BACKGROUND : Partly because of the legacy of apartheid, and despite being a constitutional
democracy, South Africa continues to be a deeply divided society, particularly along racial
lines. In this context many people with albinism do not fit neatly into black and white
categories and are likely to experience social discrimination and marginalisation.
OBJECTIVES : The study endeavoured to explore the beliefs and practices regarding albinism
within a South African university, and the availability of support services.
METHOD : The research was located within an interpretive qualitative paradigm and was framed
within the theories of stigma, discrimination and ‘othering’. Interviews were conducted with
five students with albinism and 10 students without albinism.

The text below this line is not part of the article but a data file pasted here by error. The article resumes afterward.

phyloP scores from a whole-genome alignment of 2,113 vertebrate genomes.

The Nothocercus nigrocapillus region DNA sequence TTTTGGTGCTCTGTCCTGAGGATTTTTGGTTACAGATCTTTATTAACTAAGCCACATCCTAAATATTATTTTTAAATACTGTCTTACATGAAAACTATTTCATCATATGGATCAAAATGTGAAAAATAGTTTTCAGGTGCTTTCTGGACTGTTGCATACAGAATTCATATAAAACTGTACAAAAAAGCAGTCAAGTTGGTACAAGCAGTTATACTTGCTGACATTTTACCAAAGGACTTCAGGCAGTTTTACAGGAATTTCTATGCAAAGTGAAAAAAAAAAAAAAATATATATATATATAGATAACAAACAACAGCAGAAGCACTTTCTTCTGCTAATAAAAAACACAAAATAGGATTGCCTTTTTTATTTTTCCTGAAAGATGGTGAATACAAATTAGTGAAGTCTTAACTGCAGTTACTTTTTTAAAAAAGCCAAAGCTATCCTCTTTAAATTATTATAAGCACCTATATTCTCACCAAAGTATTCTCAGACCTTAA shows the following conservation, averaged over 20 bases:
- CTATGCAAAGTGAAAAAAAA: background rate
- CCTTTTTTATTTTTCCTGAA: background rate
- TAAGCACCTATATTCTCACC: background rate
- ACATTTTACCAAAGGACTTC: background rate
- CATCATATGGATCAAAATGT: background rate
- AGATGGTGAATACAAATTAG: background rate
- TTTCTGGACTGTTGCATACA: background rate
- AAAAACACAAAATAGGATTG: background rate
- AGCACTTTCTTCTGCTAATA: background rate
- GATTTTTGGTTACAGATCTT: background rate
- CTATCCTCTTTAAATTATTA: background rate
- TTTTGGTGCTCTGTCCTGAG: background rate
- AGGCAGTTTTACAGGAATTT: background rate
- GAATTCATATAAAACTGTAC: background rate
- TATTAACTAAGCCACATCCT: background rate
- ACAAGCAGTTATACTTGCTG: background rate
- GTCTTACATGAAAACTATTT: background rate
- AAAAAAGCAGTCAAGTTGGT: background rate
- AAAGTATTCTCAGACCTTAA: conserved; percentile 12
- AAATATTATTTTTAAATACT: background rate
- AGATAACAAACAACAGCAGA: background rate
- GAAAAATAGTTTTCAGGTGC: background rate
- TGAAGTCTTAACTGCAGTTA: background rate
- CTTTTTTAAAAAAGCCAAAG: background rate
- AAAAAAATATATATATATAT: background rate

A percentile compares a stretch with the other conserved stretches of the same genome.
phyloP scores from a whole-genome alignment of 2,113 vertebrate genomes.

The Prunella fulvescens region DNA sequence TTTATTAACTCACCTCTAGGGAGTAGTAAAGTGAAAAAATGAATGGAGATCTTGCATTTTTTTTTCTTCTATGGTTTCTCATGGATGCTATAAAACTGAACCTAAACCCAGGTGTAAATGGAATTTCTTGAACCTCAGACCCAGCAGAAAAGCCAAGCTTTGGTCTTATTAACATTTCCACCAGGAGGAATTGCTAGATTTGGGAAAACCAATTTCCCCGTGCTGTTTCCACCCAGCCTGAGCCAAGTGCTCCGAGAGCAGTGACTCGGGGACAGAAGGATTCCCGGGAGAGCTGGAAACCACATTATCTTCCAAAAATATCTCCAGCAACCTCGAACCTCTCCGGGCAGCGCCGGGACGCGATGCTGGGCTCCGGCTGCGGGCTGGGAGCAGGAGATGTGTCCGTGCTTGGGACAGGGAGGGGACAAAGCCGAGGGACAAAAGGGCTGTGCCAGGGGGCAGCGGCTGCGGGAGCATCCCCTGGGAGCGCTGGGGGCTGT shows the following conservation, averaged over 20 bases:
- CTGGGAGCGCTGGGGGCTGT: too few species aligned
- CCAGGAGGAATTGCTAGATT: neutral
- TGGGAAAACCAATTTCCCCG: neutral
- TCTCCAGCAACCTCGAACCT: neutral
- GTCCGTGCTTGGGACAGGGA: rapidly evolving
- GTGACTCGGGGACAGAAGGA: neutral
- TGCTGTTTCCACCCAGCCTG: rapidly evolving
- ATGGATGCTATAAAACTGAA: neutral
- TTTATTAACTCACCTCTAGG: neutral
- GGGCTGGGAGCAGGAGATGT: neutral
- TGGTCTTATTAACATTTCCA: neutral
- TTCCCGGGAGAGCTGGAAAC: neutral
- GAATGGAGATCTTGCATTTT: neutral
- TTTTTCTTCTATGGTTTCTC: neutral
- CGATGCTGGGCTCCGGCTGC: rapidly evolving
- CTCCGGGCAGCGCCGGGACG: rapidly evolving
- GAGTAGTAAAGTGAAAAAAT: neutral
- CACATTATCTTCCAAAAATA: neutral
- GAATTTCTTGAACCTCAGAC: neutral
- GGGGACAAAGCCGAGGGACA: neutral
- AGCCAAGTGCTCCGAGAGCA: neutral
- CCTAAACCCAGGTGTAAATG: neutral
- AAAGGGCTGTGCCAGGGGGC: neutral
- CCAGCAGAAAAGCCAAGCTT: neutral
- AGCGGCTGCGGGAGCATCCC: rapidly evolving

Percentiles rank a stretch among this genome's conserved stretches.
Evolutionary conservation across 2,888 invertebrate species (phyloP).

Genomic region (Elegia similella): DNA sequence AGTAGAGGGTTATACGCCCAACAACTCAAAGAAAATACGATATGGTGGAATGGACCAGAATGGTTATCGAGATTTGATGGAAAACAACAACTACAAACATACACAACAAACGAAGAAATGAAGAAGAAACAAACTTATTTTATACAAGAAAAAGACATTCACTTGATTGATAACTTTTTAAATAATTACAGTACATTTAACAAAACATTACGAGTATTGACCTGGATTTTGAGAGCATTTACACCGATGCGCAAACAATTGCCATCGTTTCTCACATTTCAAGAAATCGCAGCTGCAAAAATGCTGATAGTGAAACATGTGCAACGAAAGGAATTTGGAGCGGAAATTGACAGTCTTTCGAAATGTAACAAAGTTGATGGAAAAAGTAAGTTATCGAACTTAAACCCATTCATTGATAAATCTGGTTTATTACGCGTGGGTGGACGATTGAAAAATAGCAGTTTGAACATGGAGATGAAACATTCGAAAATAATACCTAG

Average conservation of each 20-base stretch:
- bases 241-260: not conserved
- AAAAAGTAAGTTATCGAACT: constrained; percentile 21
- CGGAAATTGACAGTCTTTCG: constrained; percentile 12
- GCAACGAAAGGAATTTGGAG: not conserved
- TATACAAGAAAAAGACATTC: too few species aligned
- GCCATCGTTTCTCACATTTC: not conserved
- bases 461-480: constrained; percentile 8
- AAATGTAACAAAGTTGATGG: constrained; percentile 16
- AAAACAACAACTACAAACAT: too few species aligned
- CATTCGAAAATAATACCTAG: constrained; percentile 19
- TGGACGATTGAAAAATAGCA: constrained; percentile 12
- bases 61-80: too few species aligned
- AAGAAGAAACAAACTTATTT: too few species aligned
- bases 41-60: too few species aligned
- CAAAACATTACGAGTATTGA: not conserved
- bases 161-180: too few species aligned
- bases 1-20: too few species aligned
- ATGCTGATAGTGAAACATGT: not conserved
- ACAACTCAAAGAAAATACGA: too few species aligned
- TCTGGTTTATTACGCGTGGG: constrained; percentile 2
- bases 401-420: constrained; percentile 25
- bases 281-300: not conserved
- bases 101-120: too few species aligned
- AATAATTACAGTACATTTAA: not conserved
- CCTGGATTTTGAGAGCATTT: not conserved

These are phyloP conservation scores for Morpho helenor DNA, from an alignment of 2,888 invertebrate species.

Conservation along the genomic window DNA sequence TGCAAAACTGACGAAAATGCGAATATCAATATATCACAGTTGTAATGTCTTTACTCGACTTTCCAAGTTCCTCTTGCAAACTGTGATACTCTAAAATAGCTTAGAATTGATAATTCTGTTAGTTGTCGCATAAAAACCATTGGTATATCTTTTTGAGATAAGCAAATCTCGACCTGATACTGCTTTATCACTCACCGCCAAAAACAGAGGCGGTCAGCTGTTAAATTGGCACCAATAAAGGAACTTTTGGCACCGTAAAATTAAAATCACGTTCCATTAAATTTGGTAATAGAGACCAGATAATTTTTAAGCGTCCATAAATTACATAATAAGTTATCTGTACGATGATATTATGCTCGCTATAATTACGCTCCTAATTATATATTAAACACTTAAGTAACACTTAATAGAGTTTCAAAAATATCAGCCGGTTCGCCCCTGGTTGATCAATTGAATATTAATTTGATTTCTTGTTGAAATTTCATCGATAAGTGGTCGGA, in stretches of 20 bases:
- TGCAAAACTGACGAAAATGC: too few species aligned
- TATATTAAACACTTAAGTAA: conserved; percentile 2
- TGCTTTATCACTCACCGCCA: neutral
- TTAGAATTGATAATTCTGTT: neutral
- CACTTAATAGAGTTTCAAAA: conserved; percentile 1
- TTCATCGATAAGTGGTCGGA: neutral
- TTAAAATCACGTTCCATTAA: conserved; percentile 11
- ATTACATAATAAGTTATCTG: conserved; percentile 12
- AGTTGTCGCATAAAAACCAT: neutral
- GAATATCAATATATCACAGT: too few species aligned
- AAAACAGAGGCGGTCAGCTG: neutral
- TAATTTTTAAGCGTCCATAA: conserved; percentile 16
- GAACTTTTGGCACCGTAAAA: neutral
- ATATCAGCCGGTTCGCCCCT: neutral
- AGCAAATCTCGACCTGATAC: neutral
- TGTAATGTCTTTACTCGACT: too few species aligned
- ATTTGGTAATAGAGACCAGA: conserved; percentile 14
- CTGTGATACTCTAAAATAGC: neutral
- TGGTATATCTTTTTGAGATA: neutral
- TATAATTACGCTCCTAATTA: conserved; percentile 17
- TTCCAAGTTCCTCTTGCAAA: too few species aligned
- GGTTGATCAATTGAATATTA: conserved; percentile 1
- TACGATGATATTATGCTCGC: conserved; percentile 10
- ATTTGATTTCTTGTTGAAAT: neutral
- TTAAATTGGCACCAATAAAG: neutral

RESULTS : Findings confirmed the existence of myths and stereotypes regarding albinism.
Students with albinism tended to exclude themselves from the rest of the student community
to avoid discrimination and stereotypes around their condition.
CONCLUSION : People with albinism can teach us about social constructions of race, colour and
relations between minority groups and the majority culture. Results have implications for
schools, disability units at universities, and albinism societies in terms of opening up channels
of communication between people with albinism and the general public and fostering
knowledge and awareness thereof.